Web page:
3D Printer Brings Fiber Optic To Clothes

The potential of portable electronic devices goes far beyond smart watches or speakers, home sensors and devices in our vehicles. Despite this, the need for batteries and integrated circuits is inevitable and smart clothing, such as connected jackets or pants with sensors, is not as comfortable to wear with these gadgets. At least until now. A solution, developed by scientists led by Yingying Zhang, has been printing flexible fibers in textiles. For example, they printed patterns on fabrics, which can collect and store electricity. With a 3D printer equipped with a coaxial needle (a guide needle with several axes), they drew patterns, images and letters on a piece of cloth and thanks to it they were able to transform the movement into energy. The results have been published in Matter.

“We use a 3D printer equipped with a homemade coaxial nozzle to directly print fibers in textiles and we show that it could be used to produce and manage energy,” Zhang explains. “We use a coaxial nozzle because the single-axis nozzles allow printing only one ink. at the same time, which greatly restricts the diversity of the composition and design of printed forms.”

Zhang’s team turned to two types of inks: a solution of carbon nanotubes to build the conductive core of the fibers and silk for the insulating sheath (although other laboratories could choose materials that adjust flexibility, biocompatibility, and impermeability that search). The injection syringes filled with the inks were connected to the coaxial nozzle, which in turn was connected to a conventional 3D printer.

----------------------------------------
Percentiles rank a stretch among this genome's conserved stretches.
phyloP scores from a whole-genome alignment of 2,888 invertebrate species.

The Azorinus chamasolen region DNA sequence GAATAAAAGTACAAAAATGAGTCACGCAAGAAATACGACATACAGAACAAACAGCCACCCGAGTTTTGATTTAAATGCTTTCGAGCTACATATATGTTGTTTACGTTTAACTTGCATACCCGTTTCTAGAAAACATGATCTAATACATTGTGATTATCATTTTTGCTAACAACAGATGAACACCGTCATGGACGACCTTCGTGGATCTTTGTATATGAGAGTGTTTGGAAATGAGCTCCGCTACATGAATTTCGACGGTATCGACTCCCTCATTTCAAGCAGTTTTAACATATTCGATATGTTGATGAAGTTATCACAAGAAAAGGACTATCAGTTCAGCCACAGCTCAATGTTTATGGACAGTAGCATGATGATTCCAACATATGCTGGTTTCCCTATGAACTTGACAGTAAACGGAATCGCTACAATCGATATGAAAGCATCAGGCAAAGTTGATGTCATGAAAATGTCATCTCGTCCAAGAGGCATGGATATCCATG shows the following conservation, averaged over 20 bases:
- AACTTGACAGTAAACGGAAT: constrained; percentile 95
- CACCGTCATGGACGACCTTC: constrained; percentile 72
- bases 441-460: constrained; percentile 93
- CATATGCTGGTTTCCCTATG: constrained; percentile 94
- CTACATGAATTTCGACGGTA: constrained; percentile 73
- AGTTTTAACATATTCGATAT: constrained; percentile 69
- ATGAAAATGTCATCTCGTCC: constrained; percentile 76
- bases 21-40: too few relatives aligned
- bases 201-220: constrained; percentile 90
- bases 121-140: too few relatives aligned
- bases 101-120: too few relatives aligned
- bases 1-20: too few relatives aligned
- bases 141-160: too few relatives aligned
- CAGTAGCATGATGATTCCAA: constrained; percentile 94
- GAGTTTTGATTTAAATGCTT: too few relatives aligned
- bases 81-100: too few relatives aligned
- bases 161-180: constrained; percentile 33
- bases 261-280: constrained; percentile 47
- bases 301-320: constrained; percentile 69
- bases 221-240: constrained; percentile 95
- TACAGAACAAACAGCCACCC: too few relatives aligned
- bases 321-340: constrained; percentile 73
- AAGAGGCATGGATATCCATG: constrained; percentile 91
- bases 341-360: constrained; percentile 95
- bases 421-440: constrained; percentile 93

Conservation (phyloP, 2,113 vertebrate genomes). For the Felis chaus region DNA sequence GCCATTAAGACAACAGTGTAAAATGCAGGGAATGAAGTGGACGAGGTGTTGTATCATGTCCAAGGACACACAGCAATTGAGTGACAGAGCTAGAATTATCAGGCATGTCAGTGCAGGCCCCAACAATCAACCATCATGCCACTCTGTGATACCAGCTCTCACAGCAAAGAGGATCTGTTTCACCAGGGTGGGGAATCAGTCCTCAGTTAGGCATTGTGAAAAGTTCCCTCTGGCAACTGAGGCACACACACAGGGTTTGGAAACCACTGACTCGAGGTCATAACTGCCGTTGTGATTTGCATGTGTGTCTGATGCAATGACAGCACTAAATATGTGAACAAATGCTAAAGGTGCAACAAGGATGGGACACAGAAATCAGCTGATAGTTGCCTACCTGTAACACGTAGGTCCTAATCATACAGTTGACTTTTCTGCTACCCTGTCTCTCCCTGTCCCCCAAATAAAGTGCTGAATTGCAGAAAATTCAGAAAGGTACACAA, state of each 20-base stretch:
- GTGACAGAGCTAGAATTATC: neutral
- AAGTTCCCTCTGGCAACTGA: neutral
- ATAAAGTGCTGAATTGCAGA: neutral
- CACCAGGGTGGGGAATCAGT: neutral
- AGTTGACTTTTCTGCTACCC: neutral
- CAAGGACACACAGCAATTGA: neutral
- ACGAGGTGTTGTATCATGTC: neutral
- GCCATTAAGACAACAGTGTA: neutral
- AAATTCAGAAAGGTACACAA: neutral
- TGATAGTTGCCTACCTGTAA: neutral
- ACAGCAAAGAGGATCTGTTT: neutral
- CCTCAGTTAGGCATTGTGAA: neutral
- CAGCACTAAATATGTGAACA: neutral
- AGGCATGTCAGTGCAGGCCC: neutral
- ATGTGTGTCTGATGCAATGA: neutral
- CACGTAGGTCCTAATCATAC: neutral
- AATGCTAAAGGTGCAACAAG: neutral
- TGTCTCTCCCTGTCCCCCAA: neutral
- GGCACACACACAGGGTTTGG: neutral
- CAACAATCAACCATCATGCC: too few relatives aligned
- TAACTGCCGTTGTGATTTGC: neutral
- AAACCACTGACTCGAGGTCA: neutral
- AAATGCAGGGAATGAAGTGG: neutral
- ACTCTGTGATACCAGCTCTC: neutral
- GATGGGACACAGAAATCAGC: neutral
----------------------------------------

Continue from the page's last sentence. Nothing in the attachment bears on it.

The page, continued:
This approach differs from that of other groups that manually sew electrical components, such as LED fibers, into fabrics, a process that requires multiple steps and time. The advantage of using a 3D printer is that you can build versatile features on fabrics in one step. The approach is also cheap and easy to take to large-scale production.

“Our long-term objective,” concludes Zhang, “is to design flexible and portable hybrid materials and, at the same time, develop new techniques for the practical production of intelligent portable systems with integrated functions, such as detection, activation and communication among others.”

John Phillips

I am involved in Machine Learning and Artificial Intelligence technologies and am also a technical consultant. In my spare time I research where AI is headed and write for this website when I find an interesting story.

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John Phillips